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west dates. In the Spring of 1915 she was at Louisville, Ky., carrying passengers in April, and in June made a series of flights in Cincinnati, Ohio, for the local Auto Club. In July she flew in Dayton, Ohio, for a Mail Carriers' Convention, substituting for Katherine Stinson who was unable to appear. Early in September she flew for one week at the Kentucky State Fair, with George Mayland as a parachute Jumper. In October she flew at Louisiana State Fair at Shreveport, La. 

In November, 1915, she sold her Burgess Wright and in January, 1916, was back in Florida for the winter season with a new loop model Curtiss pusher, fitted with Wright controls, with which she was accustomed. There Miss Law started looping, and on January 17th gave a public exhibition of looping and acrobatic flying at Daytona Beach which created quite a sensation. In late April, 1916, she was at Hammondsport, N.Y., where her exhibitions of acrobatic flying and looping had every one watching at the Curtiss flying field. May 20-28 Miss Law flew in the Aircraft Military tournament at Sheepshead Bay, L.I. There she was second in altitude, ascending to 11,200 feet, and also won second place in bomb dropping contests. In July she flew for the Conference of Associated Advertising Clubs in Chicago, and July 27-28-29 at a local celebration at Downs, Kansas. IN mid-August she was at Fargo, D.D., September 26-28 at the Olmsted Country Fair at Rochester, Minn., and October 2-14 at the International Wheat Show at Wichita, Kansas. 

On November 19-20, 1916, Miss Law made the big flight of her career. Without fanfare or previous publicity, she flew from Chicago to New York in the open Curtiss plane which she had been using for some time in looping exhibition work. It was equipped with a Curtiss OX engine and carried only 53 gallons of gas. A crude small streamlined shielding had been made around her feet and limbs as protection from the cold. This flight was a great personal achievement. With no navigation accessories, and lacking experience in cross country flying, she established a new American distance record of 590 miles. Leaving Grant Park, Chicago, at 8:25 A.M. she flew by way of Gary, Ind., Port Clinton and Cleveland, Ohio, Erie, Pa., Olean, N.Y. and landed at Hornell, N.Y. at 4:20, where she spent the night. Leaving there at 7:23 A.M. the next morning, she arrived at Governors Island, N.Y. at 2:10 P.M. She left Hornell at 3:24 P.M. and landed at Binghampton, N.Y. at 4:20, where she spend the night. Leaving there at 7:23 A.M. the next morning, she arrived at Governors Island, N.Y. at 9:37 A.M. November 20th, and was met by a cheering group of civic and aviation dignitaries. After brief greeting ceremonies she went to the home of Mrs. Carl F. Hartman on Long Island where she had Breakfast and was interviewed by press representatives.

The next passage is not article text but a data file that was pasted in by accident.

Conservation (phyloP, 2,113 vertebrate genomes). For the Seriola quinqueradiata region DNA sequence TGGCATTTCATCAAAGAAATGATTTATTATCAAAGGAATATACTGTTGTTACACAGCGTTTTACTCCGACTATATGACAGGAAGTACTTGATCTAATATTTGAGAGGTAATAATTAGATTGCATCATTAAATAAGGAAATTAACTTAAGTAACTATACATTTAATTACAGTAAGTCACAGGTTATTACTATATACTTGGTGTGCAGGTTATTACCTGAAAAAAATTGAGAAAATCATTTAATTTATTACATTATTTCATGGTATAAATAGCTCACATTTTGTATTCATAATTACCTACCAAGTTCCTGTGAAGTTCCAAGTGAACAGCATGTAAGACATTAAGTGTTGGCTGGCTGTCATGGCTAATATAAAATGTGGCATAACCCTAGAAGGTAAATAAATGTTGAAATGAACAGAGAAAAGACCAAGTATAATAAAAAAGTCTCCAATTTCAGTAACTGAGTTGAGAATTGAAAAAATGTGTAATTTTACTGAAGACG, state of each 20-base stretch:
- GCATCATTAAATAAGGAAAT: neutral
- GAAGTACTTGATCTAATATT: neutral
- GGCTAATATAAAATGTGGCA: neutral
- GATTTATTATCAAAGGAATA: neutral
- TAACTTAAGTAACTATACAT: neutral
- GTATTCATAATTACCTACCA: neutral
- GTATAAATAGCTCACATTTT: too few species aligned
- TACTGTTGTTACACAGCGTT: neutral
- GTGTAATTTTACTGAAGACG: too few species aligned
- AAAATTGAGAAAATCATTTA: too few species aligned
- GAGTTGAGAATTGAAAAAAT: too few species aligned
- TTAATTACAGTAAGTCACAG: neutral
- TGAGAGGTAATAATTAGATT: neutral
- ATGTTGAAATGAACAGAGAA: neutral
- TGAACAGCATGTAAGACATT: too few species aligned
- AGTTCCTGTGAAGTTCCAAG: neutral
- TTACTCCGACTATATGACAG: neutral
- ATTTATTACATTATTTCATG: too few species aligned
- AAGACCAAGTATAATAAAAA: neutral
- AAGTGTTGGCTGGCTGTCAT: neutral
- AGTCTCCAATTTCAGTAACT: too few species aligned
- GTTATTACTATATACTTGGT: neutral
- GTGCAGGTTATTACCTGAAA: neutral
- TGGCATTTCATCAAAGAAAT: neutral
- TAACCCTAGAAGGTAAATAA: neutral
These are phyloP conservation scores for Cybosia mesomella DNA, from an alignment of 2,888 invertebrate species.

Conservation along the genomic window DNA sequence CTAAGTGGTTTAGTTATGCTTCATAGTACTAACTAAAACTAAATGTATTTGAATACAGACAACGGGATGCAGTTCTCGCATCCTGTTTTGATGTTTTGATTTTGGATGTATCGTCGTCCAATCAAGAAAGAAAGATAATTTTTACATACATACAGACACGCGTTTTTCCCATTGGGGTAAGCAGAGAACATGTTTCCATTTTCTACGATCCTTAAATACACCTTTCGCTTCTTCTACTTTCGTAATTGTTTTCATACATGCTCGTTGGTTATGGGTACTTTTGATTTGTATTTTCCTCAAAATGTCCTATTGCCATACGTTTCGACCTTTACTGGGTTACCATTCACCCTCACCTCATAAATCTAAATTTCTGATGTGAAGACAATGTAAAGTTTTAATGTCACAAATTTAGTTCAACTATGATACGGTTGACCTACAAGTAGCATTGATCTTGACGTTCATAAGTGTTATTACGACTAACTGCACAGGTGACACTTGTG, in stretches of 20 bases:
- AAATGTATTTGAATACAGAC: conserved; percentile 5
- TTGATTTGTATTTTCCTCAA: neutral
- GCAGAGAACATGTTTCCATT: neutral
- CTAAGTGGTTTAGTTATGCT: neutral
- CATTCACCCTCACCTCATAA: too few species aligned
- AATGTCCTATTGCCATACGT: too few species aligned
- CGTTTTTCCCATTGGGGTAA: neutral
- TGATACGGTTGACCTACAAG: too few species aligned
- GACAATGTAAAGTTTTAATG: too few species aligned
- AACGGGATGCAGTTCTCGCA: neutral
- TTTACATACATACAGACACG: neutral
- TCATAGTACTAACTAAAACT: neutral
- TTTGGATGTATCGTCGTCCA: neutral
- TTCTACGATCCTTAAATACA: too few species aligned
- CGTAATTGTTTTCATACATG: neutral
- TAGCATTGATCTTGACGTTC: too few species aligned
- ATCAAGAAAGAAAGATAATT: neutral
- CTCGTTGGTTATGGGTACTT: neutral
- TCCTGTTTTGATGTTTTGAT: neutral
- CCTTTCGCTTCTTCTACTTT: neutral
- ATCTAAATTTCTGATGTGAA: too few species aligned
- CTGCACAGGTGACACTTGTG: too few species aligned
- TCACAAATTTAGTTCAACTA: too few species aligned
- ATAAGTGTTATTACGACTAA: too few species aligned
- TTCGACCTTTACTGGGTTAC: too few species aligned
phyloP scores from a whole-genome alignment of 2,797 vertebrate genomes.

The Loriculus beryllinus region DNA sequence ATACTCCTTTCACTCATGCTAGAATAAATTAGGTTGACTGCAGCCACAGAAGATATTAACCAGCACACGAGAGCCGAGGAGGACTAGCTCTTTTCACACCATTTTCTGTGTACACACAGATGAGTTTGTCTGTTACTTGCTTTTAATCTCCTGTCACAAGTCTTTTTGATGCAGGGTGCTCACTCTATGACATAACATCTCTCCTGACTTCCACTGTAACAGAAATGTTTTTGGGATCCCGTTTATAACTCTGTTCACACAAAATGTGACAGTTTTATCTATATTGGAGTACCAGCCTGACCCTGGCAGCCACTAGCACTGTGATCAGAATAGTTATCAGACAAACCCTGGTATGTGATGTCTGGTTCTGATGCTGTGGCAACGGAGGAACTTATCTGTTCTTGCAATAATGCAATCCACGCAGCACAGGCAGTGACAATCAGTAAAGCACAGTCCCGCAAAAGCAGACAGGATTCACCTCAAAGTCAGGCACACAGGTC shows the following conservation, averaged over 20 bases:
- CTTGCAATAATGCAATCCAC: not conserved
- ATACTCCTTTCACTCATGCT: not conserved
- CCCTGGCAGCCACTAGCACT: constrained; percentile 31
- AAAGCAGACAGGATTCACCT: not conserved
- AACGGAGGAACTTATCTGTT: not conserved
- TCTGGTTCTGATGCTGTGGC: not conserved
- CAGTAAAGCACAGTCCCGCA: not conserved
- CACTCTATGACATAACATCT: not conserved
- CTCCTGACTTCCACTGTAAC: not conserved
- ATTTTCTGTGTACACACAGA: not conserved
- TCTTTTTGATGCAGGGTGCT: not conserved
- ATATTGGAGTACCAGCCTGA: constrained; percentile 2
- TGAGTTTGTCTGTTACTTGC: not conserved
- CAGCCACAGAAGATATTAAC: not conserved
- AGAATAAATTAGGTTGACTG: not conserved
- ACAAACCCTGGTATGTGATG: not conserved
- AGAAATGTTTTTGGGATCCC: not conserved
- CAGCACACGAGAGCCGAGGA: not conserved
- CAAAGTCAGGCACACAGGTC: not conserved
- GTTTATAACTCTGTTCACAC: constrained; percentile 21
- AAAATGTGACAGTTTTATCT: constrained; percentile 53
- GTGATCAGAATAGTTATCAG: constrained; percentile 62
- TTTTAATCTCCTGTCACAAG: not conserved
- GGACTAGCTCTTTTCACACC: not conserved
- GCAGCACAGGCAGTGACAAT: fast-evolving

Some mail and special messages had been carried on this flight, which broke the previous nonstop cross country record of 452 miles made by Curtiss Co. pilot Victor Carlstrom on November 2, 1916, when he was forced to land at Erie, Pa., while also attempting a Chicago to New York flight. A reception was given in Miss Law's honor at the Aero Club of America on the afternoon of November 23rd, where she received the compliments of many aviation authorities on her marvelous achievement. On the evening of December 2nd a dinner was given in her honor at the Hotel Waldorf in New York, which was attended by President and Mrs. Woodrow Wilson, several Cabinet members from Washington, ranking Army and Navy officers and many aviation dignitaries. She was also the center of interest at a night ceremony attendant upon the illumination of the Statue of Liberty for the first time, while in New York, giving about a 20 minute flight of aerial gymnastics with her plane illuminated with the work LIBERTY. Flying about the Statue and over the harbor, she circled the Yacht MAYFLOWER bearing President and Mrs. Wilson. On December 18th a dinner was given in her honor by the New York Civic Forum at the Hotel Astor. 

In January, 1917, Miss Law sailed for Europe to study aviation there for six or eight weeks. In April she was back and offered her services to the Government. During May she did recruiting duty for the Government in Chicago, and in June she dropped Liberty Loan Bombs on several mid-western cities. Early in July a huge crowd saw her perform and race Miss Elfrida Mais at the Fair Grounds in St. Paul, Minn. On September 28, 1917 she set a new women's altitude record of 14,700 feet at Peoria, Ill. In mid-October she gave a series of exhibitions for the soldiers at camp McClean, Ala. In November she was in Washington, D. C. attempting to get a commission, but was turned down, so she gave a series of exhibition flights there in an attempt
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